As part of this package, unnecessary disclosure requirements will be removed to simplify remuneration reports, and clearer categorisation of pay will be introduced to better enable shareholders to understand the company's remuneration arrangements.

These reforms will require companies to improve the disclosure requirements in their remuneration report, including:

  • providing a general description of the company's remuneration governance framework;
  • disclosing all termination payments or 'golden handshake' payments made to key management personnel; and
  • clearer categorisation and breakdown of remuneration, differentiating between present pay, future pay, and so‑called 'crystallised' past pay, for each key management personnel.

The reforms also remove some existing requirements, such as the need to disclose the value of lapsed options, instead requiring disclosure of the year in which the option was granted.

Additionally, the reforms relieve certain unlisted entities from the obligation to prepare a remuneration report at all.

These draft laws will further enhance transparency around executive pay and simplify disclosure requirements in annual remuneration reports.

I will now briefly outline each of these reforms.

Remuneration governance framework

Firstly, as I mentioned earlier, the 'two strikes' test introduced last year significantly enhanced the role of the remuneration report. Remuneration reports are now a very valuable means of communication between the company and its shareholders. For this reason, our reforms are designed to improve the information content in the remuneration report to facilitate the two strikes mechanism.

To that end, we propose to remove disclosures which are less relevant; to simplify remuneration reports; and improve relevant disclosures for other areas, such as termination payments, and dividends paid to directors and executives on unvested shares.

I think we'd all agree that remuneration information is best disclosed in the context in which it's been set. Companies with a good understanding of their shareholders' need for the details of performance‑based pay also provide an explanation of the processes and systems that underlie how it's set.

The Government agreed with CAMAC that it's not necessary to legislate which specific details of the framework need to be disclosed. This recognises existing requirements such as those arising from listing rules, ASX corporate governance guidelines and elsewhere in the Corporations Act.

For simplicity, companies will be able to cross‑reference existing disclosure that describes the processes for setting remuneration. This amendment simply ensures that, as a minimum, all disclosing entities will be required to provide this information.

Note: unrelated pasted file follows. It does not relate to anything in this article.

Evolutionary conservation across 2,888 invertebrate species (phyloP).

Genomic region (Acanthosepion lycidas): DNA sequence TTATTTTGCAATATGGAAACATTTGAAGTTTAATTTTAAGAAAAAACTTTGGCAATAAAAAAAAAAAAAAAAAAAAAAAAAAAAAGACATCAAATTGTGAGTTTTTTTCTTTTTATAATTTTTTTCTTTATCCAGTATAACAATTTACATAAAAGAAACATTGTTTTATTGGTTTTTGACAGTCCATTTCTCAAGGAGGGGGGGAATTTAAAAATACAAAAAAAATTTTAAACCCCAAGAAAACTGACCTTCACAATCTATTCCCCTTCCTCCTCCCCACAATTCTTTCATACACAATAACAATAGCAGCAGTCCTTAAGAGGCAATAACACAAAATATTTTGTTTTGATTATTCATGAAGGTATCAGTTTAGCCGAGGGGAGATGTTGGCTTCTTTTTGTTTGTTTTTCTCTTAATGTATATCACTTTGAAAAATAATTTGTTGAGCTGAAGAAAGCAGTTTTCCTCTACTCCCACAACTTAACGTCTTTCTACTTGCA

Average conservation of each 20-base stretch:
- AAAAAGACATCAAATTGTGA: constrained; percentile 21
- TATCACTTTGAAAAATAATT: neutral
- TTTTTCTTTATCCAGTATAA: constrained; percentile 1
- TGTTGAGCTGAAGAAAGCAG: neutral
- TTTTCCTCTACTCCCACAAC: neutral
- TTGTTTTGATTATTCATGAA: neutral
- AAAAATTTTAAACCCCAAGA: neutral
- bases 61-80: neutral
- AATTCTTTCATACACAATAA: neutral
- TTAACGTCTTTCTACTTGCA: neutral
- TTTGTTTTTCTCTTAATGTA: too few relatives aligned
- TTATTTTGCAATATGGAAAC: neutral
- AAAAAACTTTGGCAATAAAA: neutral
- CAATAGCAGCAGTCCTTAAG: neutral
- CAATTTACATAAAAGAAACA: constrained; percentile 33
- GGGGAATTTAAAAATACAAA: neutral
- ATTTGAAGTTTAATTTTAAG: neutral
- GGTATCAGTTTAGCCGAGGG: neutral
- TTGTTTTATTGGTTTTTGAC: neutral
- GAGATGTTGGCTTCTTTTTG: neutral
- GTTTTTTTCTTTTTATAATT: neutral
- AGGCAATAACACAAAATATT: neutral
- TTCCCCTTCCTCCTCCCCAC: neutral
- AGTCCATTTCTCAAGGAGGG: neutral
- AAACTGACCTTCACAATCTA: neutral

Reducing the regulatory burden for certain unlisted companies

Second, the Government is committed to ensuring that companies are required to invest resources in producing information only when the cost is justified by the benefit it will bring to shareholders.

As unlisted companies are not subject to the two strikes mechanism, the remuneration report is less significant to their shareholders.

For that reason, we propose to relieve these entities from the obligation of preparing a remuneration report. This should significantly reduce the regulatory burden for these companies.

In a step further, we have simplified the reporting requirements so that companies will only need to report the fact that options held by key management personnel have lapsed, and identify the years in which they were granted.

However, there will be no obligation to report a value for those lapsed options, which is of little or no use to shareholders.


Thirdly, this next phase of reforms has been developed after extensive consultation on a proposal for 'claw-back'.

Currently there's no requirement for clawing back bonuses or other remuneration in the event of a material misstatement by the company.

I think it's legitimate to ask whether directors and executives should be entitled to keep remuneration that was based on materially erroneous financial information.

And similar questions have been asked around the world.

The new global standards on pay in the financial sector require that any unvested performance-based component of remuneration must be able to be reduced or eliminated if long-term performance objectives are not realised.

Under the proposal, the Government will progress amendments to the Corporations Act to require listed companies to disclose to shareholders through the remuneration report the steps they have taken to claw back bonuses and other remuneration where a material misstatement has occurred in relation to the company's financial statements.

If the company has not clawed back any remuneration, the board will be required to provide a detailed explanation to their shareholders.